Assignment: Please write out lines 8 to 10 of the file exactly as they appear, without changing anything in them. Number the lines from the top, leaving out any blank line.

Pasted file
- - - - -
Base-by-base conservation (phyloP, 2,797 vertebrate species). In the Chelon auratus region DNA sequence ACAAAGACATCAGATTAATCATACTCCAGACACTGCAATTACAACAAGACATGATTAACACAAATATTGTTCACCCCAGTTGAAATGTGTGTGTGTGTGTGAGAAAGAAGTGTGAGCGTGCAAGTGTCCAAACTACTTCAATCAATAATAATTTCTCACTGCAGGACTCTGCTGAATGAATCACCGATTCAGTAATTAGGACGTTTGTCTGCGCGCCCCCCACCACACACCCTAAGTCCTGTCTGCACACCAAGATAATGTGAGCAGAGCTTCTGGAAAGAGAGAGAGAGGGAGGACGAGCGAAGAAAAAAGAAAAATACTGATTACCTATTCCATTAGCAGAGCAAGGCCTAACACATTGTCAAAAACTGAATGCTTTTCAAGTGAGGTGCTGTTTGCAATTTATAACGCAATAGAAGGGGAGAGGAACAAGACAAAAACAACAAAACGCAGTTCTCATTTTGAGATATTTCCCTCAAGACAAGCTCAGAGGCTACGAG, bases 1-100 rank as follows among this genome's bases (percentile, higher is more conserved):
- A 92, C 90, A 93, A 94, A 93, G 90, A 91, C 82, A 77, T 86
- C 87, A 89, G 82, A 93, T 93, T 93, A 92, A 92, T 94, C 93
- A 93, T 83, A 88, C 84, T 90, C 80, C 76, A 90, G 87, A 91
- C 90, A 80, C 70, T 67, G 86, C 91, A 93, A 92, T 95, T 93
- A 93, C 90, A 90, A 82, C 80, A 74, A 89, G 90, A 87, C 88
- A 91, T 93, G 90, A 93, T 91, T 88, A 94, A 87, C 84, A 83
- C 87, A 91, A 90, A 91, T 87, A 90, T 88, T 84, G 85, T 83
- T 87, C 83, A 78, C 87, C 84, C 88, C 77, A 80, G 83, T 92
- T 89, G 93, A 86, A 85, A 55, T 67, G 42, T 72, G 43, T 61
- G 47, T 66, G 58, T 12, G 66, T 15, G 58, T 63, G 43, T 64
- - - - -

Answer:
- C 87, A 91, A 90, A 91, T 87, A 90, T 88, T 84, G 85, T 83
- T 87, C 83, A 78, C 87, C 84, C 88, C 77, A 80, G 83, T 92
- T 89, G 93, A 86, A 85, A 55, T 67, G 42, T 72, G 43, T 61